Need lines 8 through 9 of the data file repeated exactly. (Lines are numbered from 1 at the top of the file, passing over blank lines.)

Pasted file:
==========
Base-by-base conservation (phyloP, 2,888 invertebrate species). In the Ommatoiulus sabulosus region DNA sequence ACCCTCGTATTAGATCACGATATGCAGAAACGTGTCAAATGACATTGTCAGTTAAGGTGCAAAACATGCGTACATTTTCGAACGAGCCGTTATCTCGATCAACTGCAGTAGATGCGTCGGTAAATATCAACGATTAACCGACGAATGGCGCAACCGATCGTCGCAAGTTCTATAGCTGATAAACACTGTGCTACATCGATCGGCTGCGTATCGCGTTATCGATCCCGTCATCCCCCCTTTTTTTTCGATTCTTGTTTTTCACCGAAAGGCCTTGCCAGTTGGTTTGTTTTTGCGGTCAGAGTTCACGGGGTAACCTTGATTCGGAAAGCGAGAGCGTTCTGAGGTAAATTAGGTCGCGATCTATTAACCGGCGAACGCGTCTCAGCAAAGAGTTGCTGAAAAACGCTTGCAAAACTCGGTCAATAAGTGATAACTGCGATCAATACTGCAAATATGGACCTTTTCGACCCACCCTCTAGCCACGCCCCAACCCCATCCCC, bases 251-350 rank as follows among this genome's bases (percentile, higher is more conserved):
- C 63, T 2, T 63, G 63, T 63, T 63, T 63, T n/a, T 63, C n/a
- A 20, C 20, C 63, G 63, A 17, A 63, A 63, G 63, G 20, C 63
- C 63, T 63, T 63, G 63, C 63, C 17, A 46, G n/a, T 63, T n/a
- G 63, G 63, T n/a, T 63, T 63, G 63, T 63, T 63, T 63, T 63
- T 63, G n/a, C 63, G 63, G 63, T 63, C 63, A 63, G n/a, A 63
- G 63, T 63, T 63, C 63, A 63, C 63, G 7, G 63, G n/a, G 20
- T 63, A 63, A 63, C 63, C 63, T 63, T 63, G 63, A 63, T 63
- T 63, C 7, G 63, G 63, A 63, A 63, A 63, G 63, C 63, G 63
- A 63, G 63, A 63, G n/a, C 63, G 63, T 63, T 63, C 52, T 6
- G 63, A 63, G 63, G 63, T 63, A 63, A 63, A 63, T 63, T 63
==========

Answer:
- T 63, A 63, A 63, C 63, C 63, T 63, T 63, G 63, A 63, T 63
- T 63, C 7, G 63, G 63, A 63, A 63, A 63, G 63, C 63, G 63